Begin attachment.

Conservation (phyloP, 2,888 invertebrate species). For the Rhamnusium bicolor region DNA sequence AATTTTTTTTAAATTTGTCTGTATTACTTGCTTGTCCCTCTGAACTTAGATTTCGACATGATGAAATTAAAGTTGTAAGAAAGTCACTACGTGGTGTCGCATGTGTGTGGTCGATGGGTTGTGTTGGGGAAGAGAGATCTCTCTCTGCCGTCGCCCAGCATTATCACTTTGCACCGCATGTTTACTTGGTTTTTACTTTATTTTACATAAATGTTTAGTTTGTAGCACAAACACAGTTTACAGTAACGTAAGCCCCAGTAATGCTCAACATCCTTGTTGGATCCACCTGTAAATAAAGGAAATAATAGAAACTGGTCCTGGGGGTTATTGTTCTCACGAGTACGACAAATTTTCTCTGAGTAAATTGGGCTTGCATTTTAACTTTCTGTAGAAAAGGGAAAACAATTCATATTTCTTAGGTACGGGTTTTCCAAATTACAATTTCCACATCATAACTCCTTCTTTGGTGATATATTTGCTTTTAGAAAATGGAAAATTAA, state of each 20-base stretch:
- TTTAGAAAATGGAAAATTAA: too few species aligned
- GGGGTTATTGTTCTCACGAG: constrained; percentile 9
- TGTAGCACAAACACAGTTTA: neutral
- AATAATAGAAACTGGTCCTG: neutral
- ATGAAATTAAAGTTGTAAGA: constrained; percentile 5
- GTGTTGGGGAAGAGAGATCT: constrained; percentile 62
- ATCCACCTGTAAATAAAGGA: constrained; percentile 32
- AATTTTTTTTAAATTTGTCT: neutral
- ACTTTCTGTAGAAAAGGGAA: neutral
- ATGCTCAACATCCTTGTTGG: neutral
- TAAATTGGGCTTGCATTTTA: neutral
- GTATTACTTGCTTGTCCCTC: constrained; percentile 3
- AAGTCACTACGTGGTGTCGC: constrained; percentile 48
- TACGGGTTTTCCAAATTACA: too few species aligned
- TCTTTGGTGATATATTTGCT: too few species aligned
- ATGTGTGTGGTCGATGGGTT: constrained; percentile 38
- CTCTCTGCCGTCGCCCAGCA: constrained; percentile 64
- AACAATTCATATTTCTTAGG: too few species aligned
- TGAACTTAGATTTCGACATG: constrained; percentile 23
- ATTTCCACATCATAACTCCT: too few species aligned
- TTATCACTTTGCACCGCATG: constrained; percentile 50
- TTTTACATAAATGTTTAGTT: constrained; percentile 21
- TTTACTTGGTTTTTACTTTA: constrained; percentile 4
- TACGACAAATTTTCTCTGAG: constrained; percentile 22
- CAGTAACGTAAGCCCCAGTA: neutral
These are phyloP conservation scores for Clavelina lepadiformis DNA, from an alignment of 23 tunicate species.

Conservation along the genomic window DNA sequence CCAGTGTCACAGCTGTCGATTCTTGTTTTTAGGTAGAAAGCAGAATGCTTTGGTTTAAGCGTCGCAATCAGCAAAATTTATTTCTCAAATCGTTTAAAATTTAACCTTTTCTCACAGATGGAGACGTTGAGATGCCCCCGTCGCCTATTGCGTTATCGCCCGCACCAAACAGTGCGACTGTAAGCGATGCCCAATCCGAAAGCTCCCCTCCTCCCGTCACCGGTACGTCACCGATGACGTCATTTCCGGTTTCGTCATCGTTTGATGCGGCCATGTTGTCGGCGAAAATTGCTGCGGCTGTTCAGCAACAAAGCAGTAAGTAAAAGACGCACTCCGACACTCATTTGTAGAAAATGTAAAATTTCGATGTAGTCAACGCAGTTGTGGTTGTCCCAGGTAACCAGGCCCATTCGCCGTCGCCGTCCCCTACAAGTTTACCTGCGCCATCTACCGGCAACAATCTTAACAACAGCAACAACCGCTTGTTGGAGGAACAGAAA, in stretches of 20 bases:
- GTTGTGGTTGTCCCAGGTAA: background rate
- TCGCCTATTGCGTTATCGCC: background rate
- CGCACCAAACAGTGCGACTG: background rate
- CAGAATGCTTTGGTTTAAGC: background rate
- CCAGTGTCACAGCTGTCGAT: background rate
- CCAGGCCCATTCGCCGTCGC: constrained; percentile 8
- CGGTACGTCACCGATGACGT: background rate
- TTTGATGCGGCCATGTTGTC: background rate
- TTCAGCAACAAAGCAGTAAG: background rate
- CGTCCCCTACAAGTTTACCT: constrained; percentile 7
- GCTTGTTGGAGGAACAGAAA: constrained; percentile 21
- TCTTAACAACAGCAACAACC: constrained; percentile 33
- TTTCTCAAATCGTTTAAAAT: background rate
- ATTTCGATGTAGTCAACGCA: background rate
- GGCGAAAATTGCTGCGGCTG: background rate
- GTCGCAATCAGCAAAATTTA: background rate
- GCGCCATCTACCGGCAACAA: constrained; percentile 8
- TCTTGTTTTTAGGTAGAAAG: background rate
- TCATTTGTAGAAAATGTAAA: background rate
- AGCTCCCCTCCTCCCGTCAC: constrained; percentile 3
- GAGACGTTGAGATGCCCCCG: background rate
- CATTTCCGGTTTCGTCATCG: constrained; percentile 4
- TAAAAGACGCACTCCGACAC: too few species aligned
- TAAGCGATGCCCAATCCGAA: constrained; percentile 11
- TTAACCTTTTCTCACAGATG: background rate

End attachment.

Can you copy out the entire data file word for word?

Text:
Conservation (phyloP, 2,888 invertebrate species). For the Rhamnusium bicolor region DNA sequence AATTTTTTTTAAATTTGTCTGTATTACTTGCTTGTCCCTCTGAACTTAGATTTCGACATGATGAAATTAAAGTTGTAAGAAAGTCACTACGTGGTGTCGCATGTGTGTGGTCGATGGGTTGTGTTGGGGAAGAGAGATCTCTCTCTGCCGTCGCCCAGCATTATCACTTTGCACCGCATGTTTACTTGGTTTTTACTTTATTTTACATAAATGTTTAGTTTGTAGCACAAACACAGTTTACAGTAACGTAAGCCCCAGTAATGCTCAACATCCTTGTTGGATCCACCTGTAAATAAAGGAAATAATAGAAACTGGTCCTGGGGGTTATTGTTCTCACGAGTACGACAAATTTTCTCTGAGTAAATTGGGCTTGCATTTTAACTTTCTGTAGAAAAGGGAAAACAATTCATATTTCTTAGGTACGGGTTTTCCAAATTACAATTTCCACATCATAACTCCTTCTTTGGTGATATATTTGCTTTTAGAAAATGGAAAATTAA, state of each 20-base stretch:
- TTTAGAAAATGGAAAATTAA: too few species aligned
- GGGGTTATTGTTCTCACGAG: constrained; percentile 9
- TGTAGCACAAACACAGTTTA: neutral
- AATAATAGAAACTGGTCCTG: neutral
- ATGAAATTAAAGTTGTAAGA: constrained; percentile 5
- GTGTTGGGGAAGAGAGATCT: constrained; percentile 62
- ATCCACCTGTAAATAAAGGA: constrained; percentile 32
- AATTTTTTTTAAATTTGTCT: neutral
- ACTTTCTGTAGAAAAGGGAA: neutral
- ATGCTCAACATCCTTGTTGG: neutral
- TAAATTGGGCTTGCATTTTA: neutral
- GTATTACTTGCTTGTCCCTC: constrained; percentile 3
- AAGTCACTACGTGGTGTCGC: constrained; percentile 48
- TACGGGTTTTCCAAATTACA: too few species aligned
- TCTTTGGTGATATATTTGCT: too few species aligned
- ATGTGTGTGGTCGATGGGTT: constrained; percentile 38
- CTCTCTGCCGTCGCCCAGCA: constrained; percentile 64
- AACAATTCATATTTCTTAGG: too few species aligned
- TGAACTTAGATTTCGACATG: constrained; percentile 23
- ATTTCCACATCATAACTCCT: too few species aligned
- TTATCACTTTGCACCGCATG: constrained; percentile 50
- TTTTACATAAATGTTTAGTT: constrained; percentile 21
- TTTACTTGGTTTTTACTTTA: constrained; percentile 4
- TACGACAAATTTTCTCTGAG: constrained; percentile 22
- CAGTAACGTAAGCCCCAGTA: neutral
These are phyloP conservation scores for Clavelina lepadiformis DNA, from an alignment of 23 tunicate species.

Conservation along the genomic window DNA sequence CCAGTGTCACAGCTGTCGATTCTTGTTTTTAGGTAGAAAGCAGAATGCTTTGGTTTAAGCGTCGCAATCAGCAAAATTTATTTCTCAAATCGTTTAAAATTTAACCTTTTCTCACAGATGGAGACGTTGAGATGCCCCCGTCGCCTATTGCGTTATCGCCCGCACCAAACAGTGCGACTGTAAGCGATGCCCAATCCGAAAGCTCCCCTCCTCCCGTCACCGGTACGTCACCGATGACGTCATTTCCGGTTTCGTCATCGTTTGATGCGGCCATGTTGTCGGCGAAAATTGCTGCGGCTGTTCAGCAACAAAGCAGTAAGTAAAAGACGCACTCCGACACTCATTTGTAGAAAATGTAAAATTTCGATGTAGTCAACGCAGTTGTGGTTGTCCCAGGTAACCAGGCCCATTCGCCGTCGCCGTCCCCTACAAGTTTACCTGCGCCATCTACCGGCAACAATCTTAACAACAGCAACAACCGCTTGTTGGAGGAACAGAAA, in stretches of 20 bases:
- GTTGTGGTTGTCCCAGGTAA: background rate
- TCGCCTATTGCGTTATCGCC: background rate
- CGCACCAAACAGTGCGACTG: background rate
- CAGAATGCTTTGGTTTAAGC: background rate
- CCAGTGTCACAGCTGTCGAT: background rate
- CCAGGCCCATTCGCCGTCGC: constrained; percentile 8
- CGGTACGTCACCGATGACGT: background rate
- TTTGATGCGGCCATGTTGTC: background rate
- TTCAGCAACAAAGCAGTAAG: background rate
- CGTCCCCTACAAGTTTACCT: constrained; percentile 7
- GCTTGTTGGAGGAACAGAAA: constrained; percentile 21
- TCTTAACAACAGCAACAACC: constrained; percentile 33
- TTTCTCAAATCGTTTAAAAT: background rate
- ATTTCGATGTAGTCAACGCA: background rate
- GGCGAAAATTGCTGCGGCTG: background rate
- GTCGCAATCAGCAAAATTTA: background rate
- GCGCCATCTACCGGCAACAA: constrained; percentile 8
- TCTTGTTTTTAGGTAGAAAG: background rate
- TCATTTGTAGAAAATGTAAA: background rate
- AGCTCCCCTCCTCCCGTCAC: constrained; percentile 3
- GAGACGTTGAGATGCCCCCG: background rate
- CATTTCCGGTTTCGTCATCG: constrained; percentile 4
- TAAAAGACGCACTCCGACAC: too few species aligned
- TAAGCGATGCCCAATCCGAA: constrained; percentile 11
- TTAACCTTTTCTCACAGATG: background rate